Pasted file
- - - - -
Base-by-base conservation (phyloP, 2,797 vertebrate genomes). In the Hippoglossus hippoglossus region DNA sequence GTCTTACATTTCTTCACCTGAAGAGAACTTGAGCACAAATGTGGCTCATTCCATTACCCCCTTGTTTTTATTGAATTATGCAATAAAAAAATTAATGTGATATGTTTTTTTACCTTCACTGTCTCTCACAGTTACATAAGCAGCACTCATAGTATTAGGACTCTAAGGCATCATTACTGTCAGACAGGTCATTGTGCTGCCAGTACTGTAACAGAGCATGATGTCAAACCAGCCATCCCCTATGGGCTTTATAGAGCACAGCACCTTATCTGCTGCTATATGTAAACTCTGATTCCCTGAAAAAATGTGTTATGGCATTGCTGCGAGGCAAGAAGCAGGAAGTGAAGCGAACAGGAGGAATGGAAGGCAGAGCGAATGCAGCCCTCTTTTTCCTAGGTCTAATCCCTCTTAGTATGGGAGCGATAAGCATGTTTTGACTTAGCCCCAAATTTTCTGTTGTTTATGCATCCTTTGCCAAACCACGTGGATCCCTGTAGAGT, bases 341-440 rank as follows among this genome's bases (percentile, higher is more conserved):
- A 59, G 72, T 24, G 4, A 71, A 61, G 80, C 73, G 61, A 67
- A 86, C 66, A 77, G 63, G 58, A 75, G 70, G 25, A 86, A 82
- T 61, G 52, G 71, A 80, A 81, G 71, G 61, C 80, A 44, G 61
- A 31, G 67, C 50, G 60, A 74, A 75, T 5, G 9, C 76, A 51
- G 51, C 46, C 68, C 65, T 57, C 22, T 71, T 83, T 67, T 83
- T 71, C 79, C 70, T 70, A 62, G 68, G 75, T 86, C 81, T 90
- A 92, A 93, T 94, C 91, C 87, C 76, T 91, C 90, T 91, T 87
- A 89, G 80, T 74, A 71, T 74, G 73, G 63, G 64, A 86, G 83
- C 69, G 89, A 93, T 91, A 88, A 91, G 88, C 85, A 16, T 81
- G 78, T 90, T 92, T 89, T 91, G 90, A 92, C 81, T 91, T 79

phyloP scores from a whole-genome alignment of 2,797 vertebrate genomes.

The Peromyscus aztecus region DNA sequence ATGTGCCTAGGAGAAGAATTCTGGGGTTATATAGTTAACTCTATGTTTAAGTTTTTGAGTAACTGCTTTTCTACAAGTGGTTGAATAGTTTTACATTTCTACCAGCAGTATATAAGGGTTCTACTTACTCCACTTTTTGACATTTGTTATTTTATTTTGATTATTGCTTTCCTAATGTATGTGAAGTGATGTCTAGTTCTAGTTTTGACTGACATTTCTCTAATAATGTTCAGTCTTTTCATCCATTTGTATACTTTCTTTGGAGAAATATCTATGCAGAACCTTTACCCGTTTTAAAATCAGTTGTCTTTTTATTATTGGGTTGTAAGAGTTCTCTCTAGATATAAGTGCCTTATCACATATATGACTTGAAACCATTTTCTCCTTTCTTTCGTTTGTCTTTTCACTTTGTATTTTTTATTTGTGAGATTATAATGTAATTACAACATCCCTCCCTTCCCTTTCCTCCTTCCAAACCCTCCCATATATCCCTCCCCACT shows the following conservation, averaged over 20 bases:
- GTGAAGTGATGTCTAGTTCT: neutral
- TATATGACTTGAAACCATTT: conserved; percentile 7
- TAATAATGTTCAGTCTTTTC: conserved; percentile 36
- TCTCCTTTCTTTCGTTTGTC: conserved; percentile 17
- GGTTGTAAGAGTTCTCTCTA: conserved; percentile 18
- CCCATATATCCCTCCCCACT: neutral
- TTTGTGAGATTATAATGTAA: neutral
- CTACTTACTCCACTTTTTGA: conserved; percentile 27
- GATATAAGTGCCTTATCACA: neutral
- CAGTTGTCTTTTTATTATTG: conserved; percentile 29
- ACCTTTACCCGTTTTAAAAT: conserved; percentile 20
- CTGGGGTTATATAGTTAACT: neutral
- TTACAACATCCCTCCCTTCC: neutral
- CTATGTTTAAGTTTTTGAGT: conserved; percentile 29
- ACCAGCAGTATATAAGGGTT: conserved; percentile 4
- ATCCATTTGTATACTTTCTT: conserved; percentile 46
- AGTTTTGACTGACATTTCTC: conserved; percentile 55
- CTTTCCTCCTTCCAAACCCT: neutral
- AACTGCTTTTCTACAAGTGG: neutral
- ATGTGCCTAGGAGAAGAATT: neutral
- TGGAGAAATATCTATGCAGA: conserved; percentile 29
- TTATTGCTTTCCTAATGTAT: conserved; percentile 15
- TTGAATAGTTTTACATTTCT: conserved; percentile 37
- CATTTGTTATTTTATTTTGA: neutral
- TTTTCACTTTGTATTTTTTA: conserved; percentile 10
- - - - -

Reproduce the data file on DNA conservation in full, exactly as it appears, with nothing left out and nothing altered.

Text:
Base-by-base conservation (phyloP, 2,797 vertebrate genomes). In the Hippoglossus hippoglossus region DNA sequence GTCTTACATTTCTTCACCTGAAGAGAACTTGAGCACAAATGTGGCTCATTCCATTACCCCCTTGTTTTTATTGAATTATGCAATAAAAAAATTAATGTGATATGTTTTTTTACCTTCACTGTCTCTCACAGTTACATAAGCAGCACTCATAGTATTAGGACTCTAAGGCATCATTACTGTCAGACAGGTCATTGTGCTGCCAGTACTGTAACAGAGCATGATGTCAAACCAGCCATCCCCTATGGGCTTTATAGAGCACAGCACCTTATCTGCTGCTATATGTAAACTCTGATTCCCTGAAAAAATGTGTTATGGCATTGCTGCGAGGCAAGAAGCAGGAAGTGAAGCGAACAGGAGGAATGGAAGGCAGAGCGAATGCAGCCCTCTTTTTCCTAGGTCTAATCCCTCTTAGTATGGGAGCGATAAGCATGTTTTGACTTAGCCCCAAATTTTCTGTTGTTTATGCATCCTTTGCCAAACCACGTGGATCCCTGTAGAGT, bases 341-440 rank as follows among this genome's bases (percentile, higher is more conserved):
- A 59, G 72, T 24, G 4, A 71, A 61, G 80, C 73, G 61, A 67
- A 86, C 66, A 77, G 63, G 58, A 75, G 70, G 25, A 86, A 82
- T 61, G 52, G 71, A 80, A 81, G 71, G 61, C 80, A 44, G 61
- A 31, G 67, C 50, G 60, A 74, A 75, T 5, G 9, C 76, A 51
- G 51, C 46, C 68, C 65, T 57, C 22, T 71, T 83, T 67, T 83
- T 71, C 79, C 70, T 70, A 62, G 68, G 75, T 86, C 81, T 90
- A 92, A 93, T 94, C 91, C 87, C 76, T 91, C 90, T 91, T 87
- A 89, G 80, T 74, A 71, T 74, G 73, G 63, G 64, A 86, G 83
- C 69, G 89, A 93, T 91, A 88, A 91, G 88, C 85, A 16, T 81
- G 78, T 90, T 92, T 89, T 91, G 90, A 92, C 81, T 91, T 79

phyloP scores from a whole-genome alignment of 2,797 vertebrate genomes.

The Peromyscus aztecus region DNA sequence ATGTGCCTAGGAGAAGAATTCTGGGGTTATATAGTTAACTCTATGTTTAAGTTTTTGAGTAACTGCTTTTCTACAAGTGGTTGAATAGTTTTACATTTCTACCAGCAGTATATAAGGGTTCTACTTACTCCACTTTTTGACATTTGTTATTTTATTTTGATTATTGCTTTCCTAATGTATGTGAAGTGATGTCTAGTTCTAGTTTTGACTGACATTTCTCTAATAATGTTCAGTCTTTTCATCCATTTGTATACTTTCTTTGGAGAAATATCTATGCAGAACCTTTACCCGTTTTAAAATCAGTTGTCTTTTTATTATTGGGTTGTAAGAGTTCTCTCTAGATATAAGTGCCTTATCACATATATGACTTGAAACCATTTTCTCCTTTCTTTCGTTTGTCTTTTCACTTTGTATTTTTTATTTGTGAGATTATAATGTAATTACAACATCCCTCCCTTCCCTTTCCTCCTTCCAAACCCTCCCATATATCCCTCCCCACT shows the following conservation, averaged over 20 bases:
- GTGAAGTGATGTCTAGTTCT: neutral
- TATATGACTTGAAACCATTT: conserved; percentile 7
- TAATAATGTTCAGTCTTTTC: conserved; percentile 36
- TCTCCTTTCTTTCGTTTGTC: conserved; percentile 17
- GGTTGTAAGAGTTCTCTCTA: conserved; percentile 18
- CCCATATATCCCTCCCCACT: neutral
- TTTGTGAGATTATAATGTAA: neutral
- CTACTTACTCCACTTTTTGA: conserved; percentile 27
- GATATAAGTGCCTTATCACA: neutral
- CAGTTGTCTTTTTATTATTG: conserved; percentile 29
- ACCTTTACCCGTTTTAAAAT: conserved; percentile 20
- CTGGGGTTATATAGTTAACT: neutral
- TTACAACATCCCTCCCTTCC: neutral
- CTATGTTTAAGTTTTTGAGT: conserved; percentile 29
- ACCAGCAGTATATAAGGGTT: conserved; percentile 4
- ATCCATTTGTATACTTTCTT: conserved; percentile 46
- AGTTTTGACTGACATTTCTC: conserved; percentile 55
- CTTTCCTCCTTCCAAACCCT: neutral
- AACTGCTTTTCTACAAGTGG: neutral
- ATGTGCCTAGGAGAAGAATT: neutral
- TGGAGAAATATCTATGCAGA: conserved; percentile 29
- TTATTGCTTTCCTAATGTAT: conserved; percentile 15
- TTGAATAGTTTTACATTTCT: conserved; percentile 37
- CATTTGTTATTTTATTTTGA: neutral
- TTTTCACTTTGTATTTTTTA: conserved; percentile 10